Nov. 20th, 2013

wish you were here

I became friends with MrDevilsAdvocate because he had a Fields of the Nephilim t-shirt. This, by itself, should give you enough clues to understand the context of our friendship or that at least it happened a long time ago because, really, who does that anymore? It was college and I did not know who the Nephilim were at the time, but he filled me in on them, and on others. If OlderSister was responsible for giving me a tape that introduced me to Nick Cave, Front 242, and Bauhaus, and thus helped me become aware that such a thing as a 'goth subculture' existed, then MrDevilsAdvocate was the first goth kid that I knew. Midnight sessions of listening to The Sisters of Mercy, loaner copies of Propaganda, first clove cigarette, yeah, all of that. He was the first person to play The Cure's Disintegration for me. He also loved Mazzy Star.

on sending pictures to ghostsCollapse )
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Nov. 10th, 2013

mine is the god of typhoons and volcanos, yours is the god of bake sales

A couple of weeks ago, while in California, I was hanging out with pyrric and she said, "I just learned the most useful Tagalog phrase recently."

"Oh, yeah, what's that?"

"Ay nako"

"You know that's basically our equivalent of "Oh My God", right? Like, it literally translates to that."

"I know and it comes in handy in so many situations. Our nurses use it for frustration or exasperation, positive and negative moments. It's versatile!"

"It is, but it's usually used for situations that are also appropriate for 'WTF'."

"That may be because I hear it in a hospital."

"No, that's just the way it is. You have to remember, our version of God tends to be the judgey Old Testament one. Whenever we invoke His name, it's usually because He's fucking with us."

I still have a fondness for the way lilmissnever once translated Filipino Catholicism to netik: "(Filipinos) are religious in the way that any people who are subjected to volcanic eruptions, typhoons and earthquakes are religious." Where you're used to having no control over your life, and the only thing you can ever do is pray.

no, I haven't heard about how my relatives dealt with the super typhoon. And it's not that I don't care, but when you come from a place like the Philippines, you learn to stop worrying and just accept that whenever they die, you will find out. Until then: live on.Collapse )

Nov. 8th, 2013

so long have I waited

It's been more than twenty years since OlderSister gave me this tape that changed my life. It was a compilation of the late 80s British zeitgeist, and I listened to it in the middle of the night, imagining English cities and adult lives, punk rock hair and future skies. There would be more that I would discover on my own, genres that I would explore further than anything she could show me, but she set me on my course and gave me this gift that opened my world.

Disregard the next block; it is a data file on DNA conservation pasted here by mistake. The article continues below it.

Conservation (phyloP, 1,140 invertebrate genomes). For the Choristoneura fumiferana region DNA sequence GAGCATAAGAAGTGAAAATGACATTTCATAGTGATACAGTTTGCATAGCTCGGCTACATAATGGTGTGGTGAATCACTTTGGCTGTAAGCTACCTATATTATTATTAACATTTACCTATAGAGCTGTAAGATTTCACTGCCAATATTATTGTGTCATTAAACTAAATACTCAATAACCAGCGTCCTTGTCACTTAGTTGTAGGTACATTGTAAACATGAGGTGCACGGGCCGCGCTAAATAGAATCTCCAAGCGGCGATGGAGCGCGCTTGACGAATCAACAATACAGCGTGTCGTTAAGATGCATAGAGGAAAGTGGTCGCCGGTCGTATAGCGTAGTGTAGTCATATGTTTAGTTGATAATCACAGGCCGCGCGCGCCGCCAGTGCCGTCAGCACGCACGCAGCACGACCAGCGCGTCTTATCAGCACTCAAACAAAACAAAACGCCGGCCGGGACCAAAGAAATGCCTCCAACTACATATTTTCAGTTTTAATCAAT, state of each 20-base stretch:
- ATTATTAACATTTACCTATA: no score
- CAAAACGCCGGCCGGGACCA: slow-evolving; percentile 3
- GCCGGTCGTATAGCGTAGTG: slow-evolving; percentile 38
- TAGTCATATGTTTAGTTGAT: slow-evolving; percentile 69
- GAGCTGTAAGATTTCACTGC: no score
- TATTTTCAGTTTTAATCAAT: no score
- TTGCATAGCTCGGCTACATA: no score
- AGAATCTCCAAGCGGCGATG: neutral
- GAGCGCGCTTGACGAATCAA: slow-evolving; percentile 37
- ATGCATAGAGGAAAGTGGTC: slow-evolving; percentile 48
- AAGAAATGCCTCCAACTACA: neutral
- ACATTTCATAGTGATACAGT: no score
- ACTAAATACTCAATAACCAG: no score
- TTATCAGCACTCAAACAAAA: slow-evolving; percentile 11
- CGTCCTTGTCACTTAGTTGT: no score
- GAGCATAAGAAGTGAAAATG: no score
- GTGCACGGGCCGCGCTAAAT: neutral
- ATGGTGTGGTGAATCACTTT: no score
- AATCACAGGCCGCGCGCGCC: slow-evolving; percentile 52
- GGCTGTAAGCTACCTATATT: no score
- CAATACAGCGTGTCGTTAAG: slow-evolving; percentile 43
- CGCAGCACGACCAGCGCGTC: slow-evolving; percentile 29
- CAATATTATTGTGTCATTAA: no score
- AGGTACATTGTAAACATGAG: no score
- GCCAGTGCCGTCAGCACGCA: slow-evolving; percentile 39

Yet, in the midst of it there was this track that was all hazy guitar and wordless singing, my first exposure to art rock as it was, where the human voice was an instrument of a different kind and the music was less about being a message or a story than a texture and a gesture. It was an emotional connection that, like a hug, surpassed words and lyrics; and it was a song that ruined me from the first listen, because nothing else would be able to take its place. It was My Bloody Valentine, and the track was the Weatherall remix of "Soon"

I did not know, at the time, that it would be the last great thing that My Bloody Valentine would release for a long while; and as I built my music collection, I had to satisfy myself with other artists in that vein. Slowdive, the Cocteau Twins, Lush, then later the post-rock sounds of Mono and Sigur Ros and the electronic moodiness of Beach House.

Then, when the band reassembled, I was simultaneously excited and skeptical. Would they be as good as I imagined? Have I grown past them? Is this all just nostalgia?

Yet all it took was hearing the opening chords of "When You Sleep" to have those fear banished, and to know that this was what I wanted to hear. And everything else in life, at least for that moment, could just fade into the haze of guitars and bass and those ethereal voices. When "Soon" came on, I could just close my eyes, let the lights on stage flicker and flash, while my body danced along like it was sixteen again and the world was bright, new and promising.

Oct. 28th, 2013

nice to haves

There were four of us in the rental car, sitting in traffic between the office in Sonoma and a dinner party in San Francisco. To our left, a vista of SF slid by with the Bay Bridge, Treasure Island, and the skyline bathed in a golden sunset. One of our co-workers, a goateed product manager from New York, was talking about how he was getting teased by our CEO on Twitter, and liza said, "you know, Cris doesn't even have a Twitter, and I won't mention that he still posts to Livejournal ... except that I just did."

"Ah, you know," I said, "I'm still trying to maintain some polite separation between work and private life."

"Except," she keenly pointed out, "that pretty much failed as soon as you took this job."


The lines. They blur.Collapse )